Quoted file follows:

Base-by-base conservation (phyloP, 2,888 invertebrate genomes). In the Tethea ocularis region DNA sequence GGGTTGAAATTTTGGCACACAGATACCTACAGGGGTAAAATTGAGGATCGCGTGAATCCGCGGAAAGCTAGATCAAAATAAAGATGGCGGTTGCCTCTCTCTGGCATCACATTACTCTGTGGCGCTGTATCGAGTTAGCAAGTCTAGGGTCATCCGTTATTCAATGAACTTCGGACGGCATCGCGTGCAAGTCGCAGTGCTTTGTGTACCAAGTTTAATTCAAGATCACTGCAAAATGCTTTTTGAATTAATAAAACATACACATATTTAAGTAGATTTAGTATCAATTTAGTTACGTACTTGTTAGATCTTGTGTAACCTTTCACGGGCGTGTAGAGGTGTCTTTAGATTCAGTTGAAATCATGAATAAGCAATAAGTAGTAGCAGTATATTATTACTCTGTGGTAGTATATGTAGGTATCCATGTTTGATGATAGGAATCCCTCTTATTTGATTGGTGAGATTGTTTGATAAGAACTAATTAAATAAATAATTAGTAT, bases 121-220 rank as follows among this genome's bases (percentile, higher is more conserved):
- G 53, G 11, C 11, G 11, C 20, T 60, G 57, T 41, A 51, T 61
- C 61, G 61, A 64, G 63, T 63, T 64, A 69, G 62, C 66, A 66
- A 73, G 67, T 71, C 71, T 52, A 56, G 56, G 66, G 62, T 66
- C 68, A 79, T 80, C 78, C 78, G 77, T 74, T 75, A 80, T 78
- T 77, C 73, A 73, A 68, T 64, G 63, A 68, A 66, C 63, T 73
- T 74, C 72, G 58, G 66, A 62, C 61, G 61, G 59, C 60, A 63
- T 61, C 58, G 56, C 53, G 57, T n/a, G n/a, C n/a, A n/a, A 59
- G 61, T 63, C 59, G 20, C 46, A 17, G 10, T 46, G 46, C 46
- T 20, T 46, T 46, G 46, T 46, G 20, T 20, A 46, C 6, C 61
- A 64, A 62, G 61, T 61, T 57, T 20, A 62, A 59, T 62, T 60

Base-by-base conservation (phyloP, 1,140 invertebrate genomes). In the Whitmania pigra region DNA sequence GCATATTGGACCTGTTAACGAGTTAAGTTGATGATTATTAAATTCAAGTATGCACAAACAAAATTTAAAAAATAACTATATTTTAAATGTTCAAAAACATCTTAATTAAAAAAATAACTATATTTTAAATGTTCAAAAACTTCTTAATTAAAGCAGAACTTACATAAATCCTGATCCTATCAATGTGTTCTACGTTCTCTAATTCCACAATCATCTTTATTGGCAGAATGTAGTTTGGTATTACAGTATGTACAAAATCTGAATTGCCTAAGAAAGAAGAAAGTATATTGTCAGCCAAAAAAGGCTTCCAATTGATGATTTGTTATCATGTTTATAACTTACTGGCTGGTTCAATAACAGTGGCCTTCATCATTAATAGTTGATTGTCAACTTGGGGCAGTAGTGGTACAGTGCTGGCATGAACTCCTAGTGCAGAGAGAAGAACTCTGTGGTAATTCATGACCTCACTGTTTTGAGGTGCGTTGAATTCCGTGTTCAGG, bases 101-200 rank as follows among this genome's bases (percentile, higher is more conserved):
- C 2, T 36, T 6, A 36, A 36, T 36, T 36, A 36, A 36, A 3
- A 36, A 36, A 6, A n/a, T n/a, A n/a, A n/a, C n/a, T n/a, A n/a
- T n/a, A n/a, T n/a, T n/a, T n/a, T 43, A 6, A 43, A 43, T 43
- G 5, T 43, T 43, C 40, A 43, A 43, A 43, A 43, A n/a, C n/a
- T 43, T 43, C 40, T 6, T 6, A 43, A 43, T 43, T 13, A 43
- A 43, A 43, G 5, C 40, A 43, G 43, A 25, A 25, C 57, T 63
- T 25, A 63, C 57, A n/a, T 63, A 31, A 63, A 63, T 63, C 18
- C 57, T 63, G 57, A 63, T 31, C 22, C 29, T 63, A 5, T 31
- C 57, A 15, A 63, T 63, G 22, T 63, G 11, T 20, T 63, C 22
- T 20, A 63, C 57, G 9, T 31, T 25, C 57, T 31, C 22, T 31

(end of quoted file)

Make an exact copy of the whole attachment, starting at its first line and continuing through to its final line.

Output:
Base-by-base conservation (phyloP, 2,888 invertebrate genomes). In the Tethea ocularis region DNA sequence GGGTTGAAATTTTGGCACACAGATACCTACAGGGGTAAAATTGAGGATCGCGTGAATCCGCGGAAAGCTAGATCAAAATAAAGATGGCGGTTGCCTCTCTCTGGCATCACATTACTCTGTGGCGCTGTATCGAGTTAGCAAGTCTAGGGTCATCCGTTATTCAATGAACTTCGGACGGCATCGCGTGCAAGTCGCAGTGCTTTGTGTACCAAGTTTAATTCAAGATCACTGCAAAATGCTTTTTGAATTAATAAAACATACACATATTTAAGTAGATTTAGTATCAATTTAGTTACGTACTTGTTAGATCTTGTGTAACCTTTCACGGGCGTGTAGAGGTGTCTTTAGATTCAGTTGAAATCATGAATAAGCAATAAGTAGTAGCAGTATATTATTACTCTGTGGTAGTATATGTAGGTATCCATGTTTGATGATAGGAATCCCTCTTATTTGATTGGTGAGATTGTTTGATAAGAACTAATTAAATAAATAATTAGTAT, bases 121-220 rank as follows among this genome's bases (percentile, higher is more conserved):
- G 53, G 11, C 11, G 11, C 20, T 60, G 57, T 41, A 51, T 61
- C 61, G 61, A 64, G 63, T 63, T 64, A 69, G 62, C 66, A 66
- A 73, G 67, T 71, C 71, T 52, A 56, G 56, G 66, G 62, T 66
- C 68, A 79, T 80, C 78, C 78, G 77, T 74, T 75, A 80, T 78
- T 77, C 73, A 73, A 68, T 64, G 63, A 68, A 66, C 63, T 73
- T 74, C 72, G 58, G 66, A 62, C 61, G 61, G 59, C 60, A 63
- T 61, C 58, G 56, C 53, G 57, T n/a, G n/a, C n/a, A n/a, A 59
- G 61, T 63, C 59, G 20, C 46, A 17, G 10, T 46, G 46, C 46
- T 20, T 46, T 46, G 46, T 46, G 20, T 20, A 46, C 6, C 61
- A 64, A 62, G 61, T 61, T 57, T 20, A 62, A 59, T 62, T 60

Base-by-base conservation (phyloP, 1,140 invertebrate genomes). In the Whitmania pigra region DNA sequence GCATATTGGACCTGTTAACGAGTTAAGTTGATGATTATTAAATTCAAGTATGCACAAACAAAATTTAAAAAATAACTATATTTTAAATGTTCAAAAACATCTTAATTAAAAAAATAACTATATTTTAAATGTTCAAAAACTTCTTAATTAAAGCAGAACTTACATAAATCCTGATCCTATCAATGTGTTCTACGTTCTCTAATTCCACAATCATCTTTATTGGCAGAATGTAGTTTGGTATTACAGTATGTACAAAATCTGAATTGCCTAAGAAAGAAGAAAGTATATTGTCAGCCAAAAAAGGCTTCCAATTGATGATTTGTTATCATGTTTATAACTTACTGGCTGGTTCAATAACAGTGGCCTTCATCATTAATAGTTGATTGTCAACTTGGGGCAGTAGTGGTACAGTGCTGGCATGAACTCCTAGTGCAGAGAGAAGAACTCTGTGGTAATTCATGACCTCACTGTTTTGAGGTGCGTTGAATTCCGTGTTCAGG, bases 101-200 rank as follows among this genome's bases (percentile, higher is more conserved):
- C 2, T 36, T 6, A 36, A 36, T 36, T 36, A 36, A 36, A 3
- A 36, A 36, A 6, A n/a, T n/a, A n/a, A n/a, C n/a, T n/a, A n/a
- T n/a, A n/a, T n/a, T n/a, T n/a, T 43, A 6, A 43, A 43, T 43
- G 5, T 43, T 43, C 40, A 43, A 43, A 43, A 43, A n/a, C n/a
- T 43, T 43, C 40, T 6, T 6, A 43, A 43, T 43, T 13, A 43
- A 43, A 43, G 5, C 40, A 43, G 43, A 25, A 25, C 57, T 63
- T 25, A 63, C 57, A n/a, T 63, A 31, A 63, A 63, T 63, C 18
- C 57, T 63, G 57, A 63, T 31, C 22, C 29, T 63, A 5, T 31
- C 57, A 15, A 63, T 63, G 22, T 63, G 11, T 20, T 63, C 22
- T 20, A 63, C 57, G 9, T 31, T 25, C 57, T 31, C 22, T 31